Real estate developers would wish to forget the just ended year, 2019, in a hurry.
For another year, they came and invested, but few were interested.
Several factors conspired to stifle the performance of their cash intensive investments.
From uninspiring mortgage portfolio to racking up bad loans, a never ending credit crunch and skyrocketing land prices, it was a free fall for a sector that had so much promise a decade ago.
To be fair, most of these factors were beyond the industry’s control and affected the whole economic front.
The 2018 Bank Supervision report painted a picture of a sector that was pulling down the financial sector through the accumulation of bad debt.
While outstanding mortgage loan assets rose to Sh224 billion from Sh164 billion five years ago, so did non-performing mortgage loans that stood at Sh38.1 billion.
Bank-appointed auctioneers descended on homeowners unable to service their mortgage loans but the auctioneers also soon found themselves in a hole as they held assets few could afford.
And for the fifth consecutive year, land prices both in the city and satellite towns continued to rise, a factor that had a direct bearing on home prices.
Interestingly, infrastructure projects such as roads meant to open up hitherto inaccessible areas turned out to be a double-edged sword for real estate developers.
In addition, big developers such as Cytonn and Centum invaded satellite towns, a factor that saw land prices spike in formerly rural settlements.
“Before the Northern Bypass, an acre of land in Ruaka sold for an average of Sh40 million but currently goes for Sh90 million. This spike is due to an increase in demand for property in the area,” states a Buyrent Kenya.com report.
Ruaka, adds the report, overtook other top nodes in Kiambu County where an acre sold for Sh43 million, Mlolongo at Sh27 million and Ruiru at Sh25.6 million.
The price appreciation was pegged on the “growing middle class” that preferred to live in satellite towns.
In Nairobi, there was no respite for developers as land in some areas, such as Upper Hill, went past the half a billion-shilling mark for an acre.
As expected, high land prices went hand in hand with home prices as developers sought to recoup their massive investments.
A city home that sold for Sh11 million five years ago was pegged at Sh32 million last year. Paradoxically, the city saw an oversupply in residential homes in the middle to higher segments of the market.
The oversupply does not mean that people do not want to buy homes, they just cannot. The cash crunch that had hit most small and medium enterprises escalated last year, hitting the already limping sector further.
“The real estate sector, similar to other segments of the economy is challenged by the lack of liquidity as a result of the amendment of the Banking Act in 2016 that introduced interest rate caps. We have seen access to credit by developers and buyers become difficult as commercial banks have become conservative at lending,” said Sakina Hassanali, head of Development Consulting and Research at Hass Consult.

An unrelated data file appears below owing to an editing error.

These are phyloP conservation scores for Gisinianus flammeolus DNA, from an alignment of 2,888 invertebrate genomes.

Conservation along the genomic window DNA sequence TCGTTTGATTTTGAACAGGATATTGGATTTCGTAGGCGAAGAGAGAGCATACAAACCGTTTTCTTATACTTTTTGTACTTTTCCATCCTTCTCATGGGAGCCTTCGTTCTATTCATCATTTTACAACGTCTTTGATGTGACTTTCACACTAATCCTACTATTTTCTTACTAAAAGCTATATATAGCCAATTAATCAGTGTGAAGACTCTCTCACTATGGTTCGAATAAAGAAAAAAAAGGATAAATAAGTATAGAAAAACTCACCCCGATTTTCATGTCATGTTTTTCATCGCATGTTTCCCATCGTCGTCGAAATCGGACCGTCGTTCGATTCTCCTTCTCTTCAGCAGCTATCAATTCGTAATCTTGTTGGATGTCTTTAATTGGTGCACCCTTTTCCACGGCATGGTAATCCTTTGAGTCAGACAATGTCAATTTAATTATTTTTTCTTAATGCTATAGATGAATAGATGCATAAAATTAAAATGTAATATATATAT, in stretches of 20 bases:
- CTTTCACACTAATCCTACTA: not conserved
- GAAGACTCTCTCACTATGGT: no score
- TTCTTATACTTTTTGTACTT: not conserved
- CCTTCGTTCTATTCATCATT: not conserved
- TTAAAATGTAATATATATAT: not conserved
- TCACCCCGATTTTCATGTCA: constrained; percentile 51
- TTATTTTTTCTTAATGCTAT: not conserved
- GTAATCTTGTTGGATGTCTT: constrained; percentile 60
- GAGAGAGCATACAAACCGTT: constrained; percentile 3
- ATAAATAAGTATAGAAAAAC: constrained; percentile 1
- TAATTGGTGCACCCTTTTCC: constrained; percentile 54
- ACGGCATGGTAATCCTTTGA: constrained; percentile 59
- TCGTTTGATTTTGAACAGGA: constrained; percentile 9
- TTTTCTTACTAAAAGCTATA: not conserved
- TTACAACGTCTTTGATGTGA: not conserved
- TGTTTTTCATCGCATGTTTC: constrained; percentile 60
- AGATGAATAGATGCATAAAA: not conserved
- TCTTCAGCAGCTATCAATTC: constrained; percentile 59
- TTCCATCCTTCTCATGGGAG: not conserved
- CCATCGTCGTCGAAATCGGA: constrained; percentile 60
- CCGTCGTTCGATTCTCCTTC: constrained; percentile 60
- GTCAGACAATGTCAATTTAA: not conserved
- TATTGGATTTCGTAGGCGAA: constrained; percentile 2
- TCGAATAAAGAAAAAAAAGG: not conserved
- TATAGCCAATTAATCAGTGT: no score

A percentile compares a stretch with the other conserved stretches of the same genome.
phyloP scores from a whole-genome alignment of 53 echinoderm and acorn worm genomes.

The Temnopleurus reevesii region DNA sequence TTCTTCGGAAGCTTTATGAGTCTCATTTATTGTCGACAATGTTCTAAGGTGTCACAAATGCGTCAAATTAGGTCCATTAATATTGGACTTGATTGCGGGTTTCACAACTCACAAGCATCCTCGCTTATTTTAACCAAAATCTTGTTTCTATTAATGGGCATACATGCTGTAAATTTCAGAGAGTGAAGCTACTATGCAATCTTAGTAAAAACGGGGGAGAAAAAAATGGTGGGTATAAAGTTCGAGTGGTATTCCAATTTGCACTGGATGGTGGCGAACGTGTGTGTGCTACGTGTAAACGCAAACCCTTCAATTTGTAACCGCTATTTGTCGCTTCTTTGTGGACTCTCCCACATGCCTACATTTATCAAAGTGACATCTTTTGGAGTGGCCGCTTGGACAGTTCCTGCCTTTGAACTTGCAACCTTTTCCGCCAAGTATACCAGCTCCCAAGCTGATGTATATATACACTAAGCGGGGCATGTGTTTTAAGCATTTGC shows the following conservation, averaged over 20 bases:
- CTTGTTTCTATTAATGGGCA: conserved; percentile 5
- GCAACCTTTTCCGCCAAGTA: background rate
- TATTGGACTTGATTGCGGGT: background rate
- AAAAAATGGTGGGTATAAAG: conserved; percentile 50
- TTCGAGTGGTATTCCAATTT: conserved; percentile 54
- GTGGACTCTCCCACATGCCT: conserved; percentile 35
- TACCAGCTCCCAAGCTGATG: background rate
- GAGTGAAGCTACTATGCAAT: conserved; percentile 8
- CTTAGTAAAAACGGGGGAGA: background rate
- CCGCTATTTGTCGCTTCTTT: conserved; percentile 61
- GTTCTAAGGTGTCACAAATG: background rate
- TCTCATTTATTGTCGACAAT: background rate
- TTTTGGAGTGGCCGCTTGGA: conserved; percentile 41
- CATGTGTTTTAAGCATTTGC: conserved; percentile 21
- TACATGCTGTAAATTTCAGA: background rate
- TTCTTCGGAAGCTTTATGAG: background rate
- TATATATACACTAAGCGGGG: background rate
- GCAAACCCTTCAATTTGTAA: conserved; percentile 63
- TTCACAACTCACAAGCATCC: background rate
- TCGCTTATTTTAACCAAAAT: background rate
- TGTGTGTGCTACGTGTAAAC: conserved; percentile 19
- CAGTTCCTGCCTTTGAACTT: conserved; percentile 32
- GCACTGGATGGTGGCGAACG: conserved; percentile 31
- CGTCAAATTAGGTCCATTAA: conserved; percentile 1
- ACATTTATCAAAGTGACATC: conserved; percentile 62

Ms Hassanali said lack of market driven interest rates had prevented banks from returning to longer-term loans that developers find more favourable.
“Real estate projects tend to be long-term, and as such when loans are shortened many potential borrowers, be they developers or mortgage borrowers, tend to be locked out of the credit market,” said Hassanali during the release of the Hass Property price indices for the third quarter of 2019 late last year.
Hassanali said the only demand was for the low-middle income housing in far-flung areas as tenants opted for cheaper units in the wake of the prevailing high cost of living and uncertainty in the economic environment.
“Asking rents for a modern apartment may cost as little as Sh23,400 as this bodes well for many tenants who are now preferring affordable units as they take caution to save in the wake of job losses across all sectors. The lower middle class is opting to pay slightly more in transport but less in rents,” she said.
On a positive note, the government launched several affordable housing projects that, if well implemented, will help bring the price of homes downwards as more stock hits the market.
In early December, President Uhuru Kenyatta launched the development of 8,000 housing units for the United Nations staff on 78 acres in Lukenya, Machakos County.
Habitat Heights will be developed through a Memorandum of Understanding between the State Department for Housing and Urban Development and UN’s projects development arm, UNOPs.
Should similar developments take off this year, consumption of cement, one of the positive indicators into the health of real estate, will increase and reverse the downward trend witnessed most of last year.
Data from the Kenya National Bureau of Statistics indicated a drop in cement consumption to 492,695 metric tonnes in August 2019 from 500,601 metric tonnes in July 2019.
As 2020 progresses, developers will keenly watch if the repeal of the interest rate cap law will rejuvenate a sector that has been in limbo for some years now.
Do not miss out on the latest news. Join the Standard Digital Telegram channel HERE.